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Come, we will walk. There's other of our friends

"Will greet us here anon, my gentle Varrius. SJLxcwtt.

SCENE XIV,

Enter Isabella and Mariana.

Isab. To speak, so indirectly I am loth: I'd say the truth; but to accuse him so, That is your part; yet I'm advis'd to do it* He fays 5 'to VailfulN purpose.

Mart. Be rul'd by him.

Isab. Besides, he tells me, that if peradventure
He speak against me on the adverse side,
1 mould not think it strange; for 'tis a physick
That's bitter to sweet end.-

Mari. I would Friar Peter

Isab. Oh, peace j the Friar is come.

Enter Peter.

Peter. Come, I have found you out a stand most fit, "Where you may have such vantage on the Duke, He shall not pass you. Twice have the trumpets sounded: The generous and gravest citizens Have hent the gates, and very near upon The Duke is entring: therefore hence, away. [Exeunt.

5 to vail full . . . eld edit. Tbtob. emend.

[graphic]

ACTV. SCENE I.

Tie STREET.

Enter Duke, Varrius, Lords, Angelo, Escalus, Lucio, and Citizens, at several doors.

Duke.

MY very worthy cousin, fairly met;
Our old and faithful friend, we're glad to see you.
Ang. and Esc. Happy return be to your royal Grace!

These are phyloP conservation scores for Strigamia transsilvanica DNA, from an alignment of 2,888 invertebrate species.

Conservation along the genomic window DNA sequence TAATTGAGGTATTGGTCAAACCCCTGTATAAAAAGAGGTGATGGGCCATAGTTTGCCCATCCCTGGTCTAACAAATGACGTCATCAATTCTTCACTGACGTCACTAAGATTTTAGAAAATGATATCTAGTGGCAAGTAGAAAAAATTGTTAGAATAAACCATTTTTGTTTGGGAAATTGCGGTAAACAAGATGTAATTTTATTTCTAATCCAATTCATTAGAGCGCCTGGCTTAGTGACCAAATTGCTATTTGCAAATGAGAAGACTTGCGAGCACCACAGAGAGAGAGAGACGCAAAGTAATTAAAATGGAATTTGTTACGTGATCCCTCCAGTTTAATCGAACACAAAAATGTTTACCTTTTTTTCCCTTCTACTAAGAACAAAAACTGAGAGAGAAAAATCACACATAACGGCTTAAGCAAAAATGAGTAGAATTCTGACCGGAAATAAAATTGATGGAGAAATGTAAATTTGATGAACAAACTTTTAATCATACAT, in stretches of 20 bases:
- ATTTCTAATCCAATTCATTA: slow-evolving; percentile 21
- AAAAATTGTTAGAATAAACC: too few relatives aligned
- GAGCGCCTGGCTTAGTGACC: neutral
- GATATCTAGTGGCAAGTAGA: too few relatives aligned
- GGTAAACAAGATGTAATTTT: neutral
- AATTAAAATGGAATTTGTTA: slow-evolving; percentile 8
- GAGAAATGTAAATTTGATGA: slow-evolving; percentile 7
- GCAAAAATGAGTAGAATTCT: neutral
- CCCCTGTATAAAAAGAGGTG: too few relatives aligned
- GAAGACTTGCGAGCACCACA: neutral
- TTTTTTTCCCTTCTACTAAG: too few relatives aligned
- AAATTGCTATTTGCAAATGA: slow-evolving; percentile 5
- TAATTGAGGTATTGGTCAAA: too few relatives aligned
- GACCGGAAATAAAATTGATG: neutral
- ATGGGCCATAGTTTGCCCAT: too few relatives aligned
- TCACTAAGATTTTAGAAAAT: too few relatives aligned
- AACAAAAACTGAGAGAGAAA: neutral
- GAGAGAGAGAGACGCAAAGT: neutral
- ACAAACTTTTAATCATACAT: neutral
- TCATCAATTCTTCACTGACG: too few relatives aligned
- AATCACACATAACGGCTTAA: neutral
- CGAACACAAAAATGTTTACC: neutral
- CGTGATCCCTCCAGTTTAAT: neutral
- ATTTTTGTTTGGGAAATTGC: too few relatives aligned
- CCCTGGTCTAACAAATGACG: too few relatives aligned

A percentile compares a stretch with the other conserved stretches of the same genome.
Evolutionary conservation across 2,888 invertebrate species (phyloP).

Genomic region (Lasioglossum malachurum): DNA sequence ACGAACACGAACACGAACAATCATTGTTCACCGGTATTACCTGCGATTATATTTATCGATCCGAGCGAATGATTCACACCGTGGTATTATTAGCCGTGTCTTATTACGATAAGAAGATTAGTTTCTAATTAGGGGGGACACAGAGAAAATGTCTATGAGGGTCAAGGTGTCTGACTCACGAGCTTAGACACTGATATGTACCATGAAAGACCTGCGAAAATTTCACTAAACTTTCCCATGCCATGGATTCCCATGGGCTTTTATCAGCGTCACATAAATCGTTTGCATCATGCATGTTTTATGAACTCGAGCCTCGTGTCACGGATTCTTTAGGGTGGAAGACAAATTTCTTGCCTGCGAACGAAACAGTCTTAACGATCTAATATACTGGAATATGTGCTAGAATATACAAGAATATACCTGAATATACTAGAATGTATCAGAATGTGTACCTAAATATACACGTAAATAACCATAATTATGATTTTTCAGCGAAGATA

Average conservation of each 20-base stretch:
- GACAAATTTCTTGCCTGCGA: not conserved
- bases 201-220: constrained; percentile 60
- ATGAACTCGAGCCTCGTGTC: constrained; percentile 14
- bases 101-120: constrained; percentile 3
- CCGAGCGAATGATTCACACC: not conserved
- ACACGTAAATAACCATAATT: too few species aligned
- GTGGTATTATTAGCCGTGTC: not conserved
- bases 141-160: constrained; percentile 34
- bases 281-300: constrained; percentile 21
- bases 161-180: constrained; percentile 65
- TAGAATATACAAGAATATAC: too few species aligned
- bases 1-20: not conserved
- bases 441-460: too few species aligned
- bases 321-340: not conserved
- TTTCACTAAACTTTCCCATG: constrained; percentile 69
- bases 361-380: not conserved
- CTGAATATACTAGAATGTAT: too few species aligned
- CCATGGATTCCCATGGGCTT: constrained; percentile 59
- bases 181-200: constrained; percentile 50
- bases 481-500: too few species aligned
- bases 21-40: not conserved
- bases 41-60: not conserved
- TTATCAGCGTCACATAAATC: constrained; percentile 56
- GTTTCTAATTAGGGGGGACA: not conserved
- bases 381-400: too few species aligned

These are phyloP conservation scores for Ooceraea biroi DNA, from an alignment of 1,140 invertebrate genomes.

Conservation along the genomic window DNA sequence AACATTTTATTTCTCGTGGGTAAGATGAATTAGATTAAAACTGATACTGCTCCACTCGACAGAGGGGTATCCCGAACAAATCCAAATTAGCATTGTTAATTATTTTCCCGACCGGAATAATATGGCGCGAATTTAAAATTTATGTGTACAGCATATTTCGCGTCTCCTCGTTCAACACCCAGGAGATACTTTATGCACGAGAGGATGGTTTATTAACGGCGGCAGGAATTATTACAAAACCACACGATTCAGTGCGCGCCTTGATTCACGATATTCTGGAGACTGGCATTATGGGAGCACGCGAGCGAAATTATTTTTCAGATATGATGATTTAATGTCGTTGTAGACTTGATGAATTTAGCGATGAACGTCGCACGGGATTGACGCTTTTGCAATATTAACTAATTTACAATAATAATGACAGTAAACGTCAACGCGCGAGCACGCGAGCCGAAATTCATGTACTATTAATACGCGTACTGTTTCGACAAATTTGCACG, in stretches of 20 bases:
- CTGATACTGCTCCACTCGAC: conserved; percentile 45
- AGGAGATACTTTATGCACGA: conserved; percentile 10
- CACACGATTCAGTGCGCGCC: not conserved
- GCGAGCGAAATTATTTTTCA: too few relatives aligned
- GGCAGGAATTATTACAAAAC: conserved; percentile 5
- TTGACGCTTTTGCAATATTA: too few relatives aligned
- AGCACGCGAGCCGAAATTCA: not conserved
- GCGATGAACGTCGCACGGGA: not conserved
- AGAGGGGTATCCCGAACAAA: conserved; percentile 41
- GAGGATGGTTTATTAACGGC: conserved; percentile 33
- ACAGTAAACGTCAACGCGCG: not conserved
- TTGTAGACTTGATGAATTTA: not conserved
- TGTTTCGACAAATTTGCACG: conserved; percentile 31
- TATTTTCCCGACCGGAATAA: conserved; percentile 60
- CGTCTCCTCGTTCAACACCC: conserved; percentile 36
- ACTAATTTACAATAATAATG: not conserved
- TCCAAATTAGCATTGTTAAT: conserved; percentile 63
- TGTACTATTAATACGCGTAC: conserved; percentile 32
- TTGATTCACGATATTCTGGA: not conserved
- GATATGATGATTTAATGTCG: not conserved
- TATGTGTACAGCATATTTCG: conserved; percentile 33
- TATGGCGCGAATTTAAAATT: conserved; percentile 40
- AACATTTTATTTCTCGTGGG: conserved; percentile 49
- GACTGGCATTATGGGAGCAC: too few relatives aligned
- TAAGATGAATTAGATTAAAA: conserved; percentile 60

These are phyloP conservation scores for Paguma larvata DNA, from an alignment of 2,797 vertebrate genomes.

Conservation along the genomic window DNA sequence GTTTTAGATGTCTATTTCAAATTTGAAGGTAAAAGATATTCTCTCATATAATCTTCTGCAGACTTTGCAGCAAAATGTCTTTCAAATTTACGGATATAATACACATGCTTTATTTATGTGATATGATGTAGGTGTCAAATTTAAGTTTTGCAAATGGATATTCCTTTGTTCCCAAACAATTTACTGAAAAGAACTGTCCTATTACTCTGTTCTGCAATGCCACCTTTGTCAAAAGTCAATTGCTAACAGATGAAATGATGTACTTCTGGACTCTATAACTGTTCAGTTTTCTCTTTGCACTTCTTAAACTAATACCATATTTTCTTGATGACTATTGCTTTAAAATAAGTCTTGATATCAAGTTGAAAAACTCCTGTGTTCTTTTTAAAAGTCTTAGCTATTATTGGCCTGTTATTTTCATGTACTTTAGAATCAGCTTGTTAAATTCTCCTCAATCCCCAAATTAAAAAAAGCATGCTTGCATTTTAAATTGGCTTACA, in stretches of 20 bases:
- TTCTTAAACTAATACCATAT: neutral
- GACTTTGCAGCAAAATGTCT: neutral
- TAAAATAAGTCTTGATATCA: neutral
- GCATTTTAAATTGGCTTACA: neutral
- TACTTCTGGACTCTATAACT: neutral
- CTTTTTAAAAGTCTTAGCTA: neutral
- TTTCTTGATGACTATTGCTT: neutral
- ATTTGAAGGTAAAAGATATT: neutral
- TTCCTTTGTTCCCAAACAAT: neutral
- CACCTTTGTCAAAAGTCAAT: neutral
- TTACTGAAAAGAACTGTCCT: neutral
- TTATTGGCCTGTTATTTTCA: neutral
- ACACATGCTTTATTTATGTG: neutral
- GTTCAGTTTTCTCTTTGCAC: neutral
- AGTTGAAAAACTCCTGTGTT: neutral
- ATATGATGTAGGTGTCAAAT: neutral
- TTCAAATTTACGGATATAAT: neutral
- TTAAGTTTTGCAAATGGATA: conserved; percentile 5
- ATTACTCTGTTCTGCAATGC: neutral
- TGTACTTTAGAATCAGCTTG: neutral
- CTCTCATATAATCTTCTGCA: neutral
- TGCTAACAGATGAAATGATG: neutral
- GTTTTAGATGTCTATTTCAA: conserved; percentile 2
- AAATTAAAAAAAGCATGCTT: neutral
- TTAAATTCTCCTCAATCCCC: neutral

Duke. Many and hearty thanks be to you both:
We've made enquiry of you, and we hear
Such goodness of your justice, that our soul
Cannot but yield you forth to publick thanks,
Forerunning more requital.

Ang. You make my bonds still greater.
Duke. Oh, your desert speaks loud, and I should wrong it
To lock it in the wards of covert bosom,
When it deserves with characters of brass
A sorted residence, 'gainst the tooth of time,
And razure of oblivion. Give me your hand
And let the subjects fee, to make them know
That outward courtesies would fain proclaim
Favours that keep within. Come, Escalus,
You must walk by us on our other liand j
And good supporters are you.

SCENE 11

Enter Peter and Isabella.

Peter. Now is your time: speak loud and kneel before him. Isab. Justice, O royal Duke! vail your regard Upon a wrong'd, I'd fain have said, a maid:

Vol. I. Bb Oil

Oh worthy prince, dishonour not your eye
By throwing it on any other object,
'Till you have heard me in my true complaint,
And give me justice, justice, justice, justice.

Duke. Relate your wrongs; in what, by whom? be brief:
Here is lord. Angelo shall give you justice:
Reveal your self to him.

Isab. Oh worthy Duke,
You bid me seek redemption of the'devil:
Hear me your self; for that which I must speak
Must either punish me, not being believ'd,
Or wring redress from you: oh, hear me here!

Aug. My lord, her wits, I fear me, are not firm:
Sh' 'ath been a suitor to me for her brother,
Cut off by course of justice.

Isab. Course of justice!

Ang. And lhe will speak most bitterly, and strange.

Isab. Most strange but yet most truly will I speak j
That Angela's forsworn: is it not strange?
That Angelo's a murth'rer: is't not strange?
That Angela is an adult'rous thief,
An hypocrite, a virgin-violater;
Is it not strange and strange?

Duke. Nay, ten times strange.

Isab. It is not truer he \s Angelo,
Than this is all as true as it is strange:
Nay, it is ten times true; for truth is truth
To th' end of reckoning.

Duke. Away with her: poor soul,
She speaks this in th' infirmity of sense.